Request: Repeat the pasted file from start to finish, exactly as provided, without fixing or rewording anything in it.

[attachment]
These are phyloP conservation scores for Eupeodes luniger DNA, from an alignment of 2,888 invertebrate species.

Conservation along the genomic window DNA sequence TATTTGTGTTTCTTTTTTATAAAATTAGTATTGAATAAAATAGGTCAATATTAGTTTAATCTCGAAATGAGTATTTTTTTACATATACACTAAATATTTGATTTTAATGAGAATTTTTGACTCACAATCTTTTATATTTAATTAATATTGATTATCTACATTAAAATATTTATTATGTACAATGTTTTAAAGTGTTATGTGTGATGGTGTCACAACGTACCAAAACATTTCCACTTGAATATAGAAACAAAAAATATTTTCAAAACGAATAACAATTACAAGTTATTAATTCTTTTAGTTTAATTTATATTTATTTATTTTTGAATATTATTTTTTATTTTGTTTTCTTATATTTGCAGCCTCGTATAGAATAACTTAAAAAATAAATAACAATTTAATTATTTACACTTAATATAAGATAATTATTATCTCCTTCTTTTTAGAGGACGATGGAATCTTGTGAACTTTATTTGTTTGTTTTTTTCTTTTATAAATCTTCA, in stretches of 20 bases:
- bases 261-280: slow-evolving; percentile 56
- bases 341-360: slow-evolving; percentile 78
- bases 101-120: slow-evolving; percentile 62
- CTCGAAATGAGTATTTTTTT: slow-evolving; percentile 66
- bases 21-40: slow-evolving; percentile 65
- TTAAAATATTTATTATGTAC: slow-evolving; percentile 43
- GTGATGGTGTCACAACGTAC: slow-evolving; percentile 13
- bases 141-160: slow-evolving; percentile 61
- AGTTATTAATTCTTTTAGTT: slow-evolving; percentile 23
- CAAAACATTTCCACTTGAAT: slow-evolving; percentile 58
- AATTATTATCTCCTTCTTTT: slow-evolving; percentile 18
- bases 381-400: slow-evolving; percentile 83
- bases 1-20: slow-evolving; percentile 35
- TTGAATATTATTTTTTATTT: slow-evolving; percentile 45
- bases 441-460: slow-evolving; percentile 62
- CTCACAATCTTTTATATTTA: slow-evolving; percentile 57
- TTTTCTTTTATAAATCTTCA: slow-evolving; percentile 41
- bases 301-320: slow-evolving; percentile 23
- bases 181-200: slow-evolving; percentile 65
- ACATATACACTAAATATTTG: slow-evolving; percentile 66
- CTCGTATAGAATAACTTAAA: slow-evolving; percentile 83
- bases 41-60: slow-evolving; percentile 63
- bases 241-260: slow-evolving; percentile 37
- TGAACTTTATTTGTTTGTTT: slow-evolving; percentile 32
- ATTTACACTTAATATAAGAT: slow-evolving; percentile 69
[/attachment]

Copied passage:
These are phyloP conservation scores for Eupeodes luniger DNA, from an alignment of 2,888 invertebrate species.

Conservation along the genomic window DNA sequence TATTTGTGTTTCTTTTTTATAAAATTAGTATTGAATAAAATAGGTCAATATTAGTTTAATCTCGAAATGAGTATTTTTTTACATATACACTAAATATTTGATTTTAATGAGAATTTTTGACTCACAATCTTTTATATTTAATTAATATTGATTATCTACATTAAAATATTTATTATGTACAATGTTTTAAAGTGTTATGTGTGATGGTGTCACAACGTACCAAAACATTTCCACTTGAATATAGAAACAAAAAATATTTTCAAAACGAATAACAATTACAAGTTATTAATTCTTTTAGTTTAATTTATATTTATTTATTTTTGAATATTATTTTTTATTTTGTTTTCTTATATTTGCAGCCTCGTATAGAATAACTTAAAAAATAAATAACAATTTAATTATTTACACTTAATATAAGATAATTATTATCTCCTTCTTTTTAGAGGACGATGGAATCTTGTGAACTTTATTTGTTTGTTTTTTTCTTTTATAAATCTTCA, in stretches of 20 bases:
- bases 261-280: slow-evolving; percentile 56
- bases 341-360: slow-evolving; percentile 78
- bases 101-120: slow-evolving; percentile 62
- CTCGAAATGAGTATTTTTTT: slow-evolving; percentile 66
- bases 21-40: slow-evolving; percentile 65
- TTAAAATATTTATTATGTAC: slow-evolving; percentile 43
- GTGATGGTGTCACAACGTAC: slow-evolving; percentile 13
- bases 141-160: slow-evolving; percentile 61
- AGTTATTAATTCTTTTAGTT: slow-evolving; percentile 23
- CAAAACATTTCCACTTGAAT: slow-evolving; percentile 58
- AATTATTATCTCCTTCTTTT: slow-evolving; percentile 18
- bases 381-400: slow-evolving; percentile 83
- bases 1-20: slow-evolving; percentile 35
- TTGAATATTATTTTTTATTT: slow-evolving; percentile 45
- bases 441-460: slow-evolving; percentile 62
- CTCACAATCTTTTATATTTA: slow-evolving; percentile 57
- TTTTCTTTTATAAATCTTCA: slow-evolving; percentile 41
- bases 301-320: slow-evolving; percentile 23
- bases 181-200: slow-evolving; percentile 65
- ACATATACACTAAATATTTG: slow-evolving; percentile 66
- CTCGTATAGAATAACTTAAA: slow-evolving; percentile 83
- bases 41-60: slow-evolving; percentile 63
- bases 241-260: slow-evolving; percentile 37
- TGAACTTTATTTGTTTGTTT: slow-evolving; percentile 32
- ATTTACACTTAATATAAGAT: slow-evolving; percentile 69